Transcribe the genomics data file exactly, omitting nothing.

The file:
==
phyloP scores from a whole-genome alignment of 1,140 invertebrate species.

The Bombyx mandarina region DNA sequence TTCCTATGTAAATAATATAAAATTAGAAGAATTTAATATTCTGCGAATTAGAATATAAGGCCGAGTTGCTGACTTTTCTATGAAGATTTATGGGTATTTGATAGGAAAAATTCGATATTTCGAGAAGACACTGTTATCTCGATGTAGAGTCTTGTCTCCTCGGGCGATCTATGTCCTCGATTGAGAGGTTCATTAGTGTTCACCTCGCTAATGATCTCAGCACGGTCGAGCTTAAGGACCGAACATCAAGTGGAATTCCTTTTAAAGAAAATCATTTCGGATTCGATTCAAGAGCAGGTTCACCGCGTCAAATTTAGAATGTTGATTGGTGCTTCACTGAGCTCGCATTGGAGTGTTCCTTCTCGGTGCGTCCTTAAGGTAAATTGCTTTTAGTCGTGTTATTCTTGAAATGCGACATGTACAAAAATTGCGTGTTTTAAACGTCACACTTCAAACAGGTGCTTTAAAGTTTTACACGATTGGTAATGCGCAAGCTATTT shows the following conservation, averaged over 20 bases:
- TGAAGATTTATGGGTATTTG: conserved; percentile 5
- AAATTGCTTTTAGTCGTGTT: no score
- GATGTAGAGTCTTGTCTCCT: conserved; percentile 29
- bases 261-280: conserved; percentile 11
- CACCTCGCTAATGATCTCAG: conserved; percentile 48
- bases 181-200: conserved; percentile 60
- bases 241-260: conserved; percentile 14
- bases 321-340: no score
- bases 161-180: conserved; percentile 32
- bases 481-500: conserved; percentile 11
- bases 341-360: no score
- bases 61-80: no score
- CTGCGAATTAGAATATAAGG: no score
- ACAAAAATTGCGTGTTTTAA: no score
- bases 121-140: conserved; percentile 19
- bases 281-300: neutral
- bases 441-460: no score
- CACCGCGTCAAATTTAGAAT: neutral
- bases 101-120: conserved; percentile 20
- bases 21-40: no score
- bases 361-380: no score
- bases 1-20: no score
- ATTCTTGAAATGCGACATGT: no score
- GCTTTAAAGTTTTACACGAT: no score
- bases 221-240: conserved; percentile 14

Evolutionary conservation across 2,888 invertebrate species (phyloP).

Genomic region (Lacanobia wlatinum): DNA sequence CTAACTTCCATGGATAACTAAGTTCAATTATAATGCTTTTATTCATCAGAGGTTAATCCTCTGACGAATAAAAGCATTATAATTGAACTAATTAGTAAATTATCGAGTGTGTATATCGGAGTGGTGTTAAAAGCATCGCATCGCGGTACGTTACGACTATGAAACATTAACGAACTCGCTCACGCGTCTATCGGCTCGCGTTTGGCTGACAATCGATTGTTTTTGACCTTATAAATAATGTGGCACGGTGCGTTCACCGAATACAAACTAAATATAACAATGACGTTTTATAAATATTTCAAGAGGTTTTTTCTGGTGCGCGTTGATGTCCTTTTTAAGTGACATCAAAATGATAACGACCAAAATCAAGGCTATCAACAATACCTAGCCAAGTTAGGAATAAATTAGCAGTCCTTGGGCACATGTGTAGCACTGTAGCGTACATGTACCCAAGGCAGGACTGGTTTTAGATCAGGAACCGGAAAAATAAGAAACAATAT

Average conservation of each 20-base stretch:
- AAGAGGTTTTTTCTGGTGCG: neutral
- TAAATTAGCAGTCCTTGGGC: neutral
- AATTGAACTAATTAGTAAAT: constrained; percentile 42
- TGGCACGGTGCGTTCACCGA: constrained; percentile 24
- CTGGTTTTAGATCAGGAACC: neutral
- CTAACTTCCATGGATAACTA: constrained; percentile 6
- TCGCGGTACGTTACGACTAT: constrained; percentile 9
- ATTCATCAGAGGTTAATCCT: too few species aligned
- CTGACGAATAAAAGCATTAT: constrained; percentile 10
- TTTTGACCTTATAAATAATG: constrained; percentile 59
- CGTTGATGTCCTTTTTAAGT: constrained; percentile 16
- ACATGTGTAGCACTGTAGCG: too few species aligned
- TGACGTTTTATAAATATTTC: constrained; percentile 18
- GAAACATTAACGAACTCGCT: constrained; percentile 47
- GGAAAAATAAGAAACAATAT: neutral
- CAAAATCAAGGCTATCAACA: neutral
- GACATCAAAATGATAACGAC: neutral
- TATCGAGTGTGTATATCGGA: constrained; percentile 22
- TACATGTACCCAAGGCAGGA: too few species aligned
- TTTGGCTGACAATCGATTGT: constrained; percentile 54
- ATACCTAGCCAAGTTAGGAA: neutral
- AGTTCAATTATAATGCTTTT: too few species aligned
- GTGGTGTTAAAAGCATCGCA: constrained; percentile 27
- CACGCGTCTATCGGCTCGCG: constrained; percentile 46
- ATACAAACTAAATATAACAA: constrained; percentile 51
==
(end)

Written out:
phyloP scores from a whole-genome alignment of 1,140 invertebrate species.

The Bombyx mandarina region DNA sequence TTCCTATGTAAATAATATAAAATTAGAAGAATTTAATATTCTGCGAATTAGAATATAAGGCCGAGTTGCTGACTTTTCTATGAAGATTTATGGGTATTTGATAGGAAAAATTCGATATTTCGAGAAGACACTGTTATCTCGATGTAGAGTCTTGTCTCCTCGGGCGATCTATGTCCTCGATTGAGAGGTTCATTAGTGTTCACCTCGCTAATGATCTCAGCACGGTCGAGCTTAAGGACCGAACATCAAGTGGAATTCCTTTTAAAGAAAATCATTTCGGATTCGATTCAAGAGCAGGTTCACCGCGTCAAATTTAGAATGTTGATTGGTGCTTCACTGAGCTCGCATTGGAGTGTTCCTTCTCGGTGCGTCCTTAAGGTAAATTGCTTTTAGTCGTGTTATTCTTGAAATGCGACATGTACAAAAATTGCGTGTTTTAAACGTCACACTTCAAACAGGTGCTTTAAAGTTTTACACGATTGGTAATGCGCAAGCTATTT shows the following conservation, averaged over 20 bases:
- TGAAGATTTATGGGTATTTG: conserved; percentile 5
- AAATTGCTTTTAGTCGTGTT: no score
- GATGTAGAGTCTTGTCTCCT: conserved; percentile 29
- bases 261-280: conserved; percentile 11
- CACCTCGCTAATGATCTCAG: conserved; percentile 48
- bases 181-200: conserved; percentile 60
- bases 241-260: conserved; percentile 14
- bases 321-340: no score
- bases 161-180: conserved; percentile 32
- bases 481-500: conserved; percentile 11
- bases 341-360: no score
- bases 61-80: no score
- CTGCGAATTAGAATATAAGG: no score
- ACAAAAATTGCGTGTTTTAA: no score
- bases 121-140: conserved; percentile 19
- bases 281-300: neutral
- bases 441-460: no score
- CACCGCGTCAAATTTAGAAT: neutral
- bases 101-120: conserved; percentile 20
- bases 21-40: no score
- bases 361-380: no score
- bases 1-20: no score
- ATTCTTGAAATGCGACATGT: no score
- GCTTTAAAGTTTTACACGAT: no score
- bases 221-240: conserved; percentile 14

Evolutionary conservation across 2,888 invertebrate species (phyloP).

Genomic region (Lacanobia wlatinum): DNA sequence CTAACTTCCATGGATAACTAAGTTCAATTATAATGCTTTTATTCATCAGAGGTTAATCCTCTGACGAATAAAAGCATTATAATTGAACTAATTAGTAAATTATCGAGTGTGTATATCGGAGTGGTGTTAAAAGCATCGCATCGCGGTACGTTACGACTATGAAACATTAACGAACTCGCTCACGCGTCTATCGGCTCGCGTTTGGCTGACAATCGATTGTTTTTGACCTTATAAATAATGTGGCACGGTGCGTTCACCGAATACAAACTAAATATAACAATGACGTTTTATAAATATTTCAAGAGGTTTTTTCTGGTGCGCGTTGATGTCCTTTTTAAGTGACATCAAAATGATAACGACCAAAATCAAGGCTATCAACAATACCTAGCCAAGTTAGGAATAAATTAGCAGTCCTTGGGCACATGTGTAGCACTGTAGCGTACATGTACCCAAGGCAGGACTGGTTTTAGATCAGGAACCGGAAAAATAAGAAACAATAT

Average conservation of each 20-base stretch:
- AAGAGGTTTTTTCTGGTGCG: neutral
- TAAATTAGCAGTCCTTGGGC: neutral
- AATTGAACTAATTAGTAAAT: constrained; percentile 42
- TGGCACGGTGCGTTCACCGA: constrained; percentile 24
- CTGGTTTTAGATCAGGAACC: neutral
- CTAACTTCCATGGATAACTA: constrained; percentile 6
- TCGCGGTACGTTACGACTAT: constrained; percentile 9
- ATTCATCAGAGGTTAATCCT: too few species aligned
- CTGACGAATAAAAGCATTAT: constrained; percentile 10
- TTTTGACCTTATAAATAATG: constrained; percentile 59
- CGTTGATGTCCTTTTTAAGT: constrained; percentile 16
- ACATGTGTAGCACTGTAGCG: too few species aligned
- TGACGTTTTATAAATATTTC: constrained; percentile 18
- GAAACATTAACGAACTCGCT: constrained; percentile 47
- GGAAAAATAAGAAACAATAT: neutral
- CAAAATCAAGGCTATCAACA: neutral
- GACATCAAAATGATAACGAC: neutral
- TATCGAGTGTGTATATCGGA: constrained; percentile 22
- TACATGTACCCAAGGCAGGA: too few species aligned
- TTTGGCTGACAATCGATTGT: constrained; percentile 54
- ATACCTAGCCAAGTTAGGAA: neutral
- AGTTCAATTATAATGCTTTT: too few species aligned
- GTGGTGTTAAAAGCATCGCA: constrained; percentile 27
- CACGCGTCTATCGGCTCGCG: constrained; percentile 46
- ATACAAACTAAATATAACAA: constrained; percentile 51